The timing is right, says biochemist S. D. Kung, who is coordinating herbal medicine research at Hong Kong University of Science and Technology (HKUST). A new generation of Western-trained scientists is eager to take on the challenge of “demonstrating the efficacy [of traditional remedies] to [meet] the standards of the U.S. Food and Drug Administration,” he says. Chinese researchers and officials also want to stay ahead of the growing Western interest in herbal medicine. “This is our culture!” says Yang Ning Sun, director of the Institute of Agrobiotechnology at Academia Sinica in Taipei. “We should be interested in making good use of it.”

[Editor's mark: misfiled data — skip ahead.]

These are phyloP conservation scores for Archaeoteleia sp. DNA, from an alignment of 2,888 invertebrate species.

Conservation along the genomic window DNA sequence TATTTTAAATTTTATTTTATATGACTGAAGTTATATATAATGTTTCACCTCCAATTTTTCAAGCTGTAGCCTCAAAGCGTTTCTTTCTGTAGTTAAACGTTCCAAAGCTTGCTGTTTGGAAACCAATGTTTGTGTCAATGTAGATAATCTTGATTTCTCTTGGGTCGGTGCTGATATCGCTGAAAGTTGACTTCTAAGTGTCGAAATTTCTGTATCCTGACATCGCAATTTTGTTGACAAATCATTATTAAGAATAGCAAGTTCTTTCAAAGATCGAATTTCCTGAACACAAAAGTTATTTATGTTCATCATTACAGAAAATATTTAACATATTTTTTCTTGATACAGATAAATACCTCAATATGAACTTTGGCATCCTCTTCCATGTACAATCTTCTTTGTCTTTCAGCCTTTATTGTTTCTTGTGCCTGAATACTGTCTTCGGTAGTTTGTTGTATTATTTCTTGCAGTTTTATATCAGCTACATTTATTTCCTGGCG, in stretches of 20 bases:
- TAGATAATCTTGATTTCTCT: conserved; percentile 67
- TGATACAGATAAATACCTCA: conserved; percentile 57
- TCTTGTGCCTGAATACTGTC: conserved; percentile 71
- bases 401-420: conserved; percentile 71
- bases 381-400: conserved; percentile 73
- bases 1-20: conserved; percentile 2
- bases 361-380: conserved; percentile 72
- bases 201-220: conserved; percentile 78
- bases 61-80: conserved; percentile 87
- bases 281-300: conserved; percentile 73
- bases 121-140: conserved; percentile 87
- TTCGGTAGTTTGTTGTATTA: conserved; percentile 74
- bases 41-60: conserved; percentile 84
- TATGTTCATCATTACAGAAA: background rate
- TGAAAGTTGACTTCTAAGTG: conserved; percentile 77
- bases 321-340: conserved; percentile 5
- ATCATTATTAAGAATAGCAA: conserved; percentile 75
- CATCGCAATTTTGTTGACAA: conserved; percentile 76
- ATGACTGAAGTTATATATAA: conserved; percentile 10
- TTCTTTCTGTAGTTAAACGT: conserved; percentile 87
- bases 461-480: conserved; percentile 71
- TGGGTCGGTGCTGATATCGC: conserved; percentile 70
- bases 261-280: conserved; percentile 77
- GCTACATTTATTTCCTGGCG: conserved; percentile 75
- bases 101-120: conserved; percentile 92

Ironically, as interest in herbal remedies and acupuncture has boomed in the West, the Asian public is turning increasingly to modern medicine. According to a 1999 survey by the Hong Kong government, only 22% of outpatient medical consultations in the city were provided by Chinese medicine practitioners. Officials think the percentage in mainland China is even lower, and they believe that safety concerns are driving people away from TCM. To address that problem, Hong Kong is drawing up regulations to ensure the quality of herbal medicines and the qualifications of practitioners. “Once the regulatory system is in place and we upgrade professional standards, I'm sure the usage rate [for TCM] will increase,” says microbiologist Edmund Lee, who heads the new Hong Kong Jockey Club Institute of Chinese Medicine.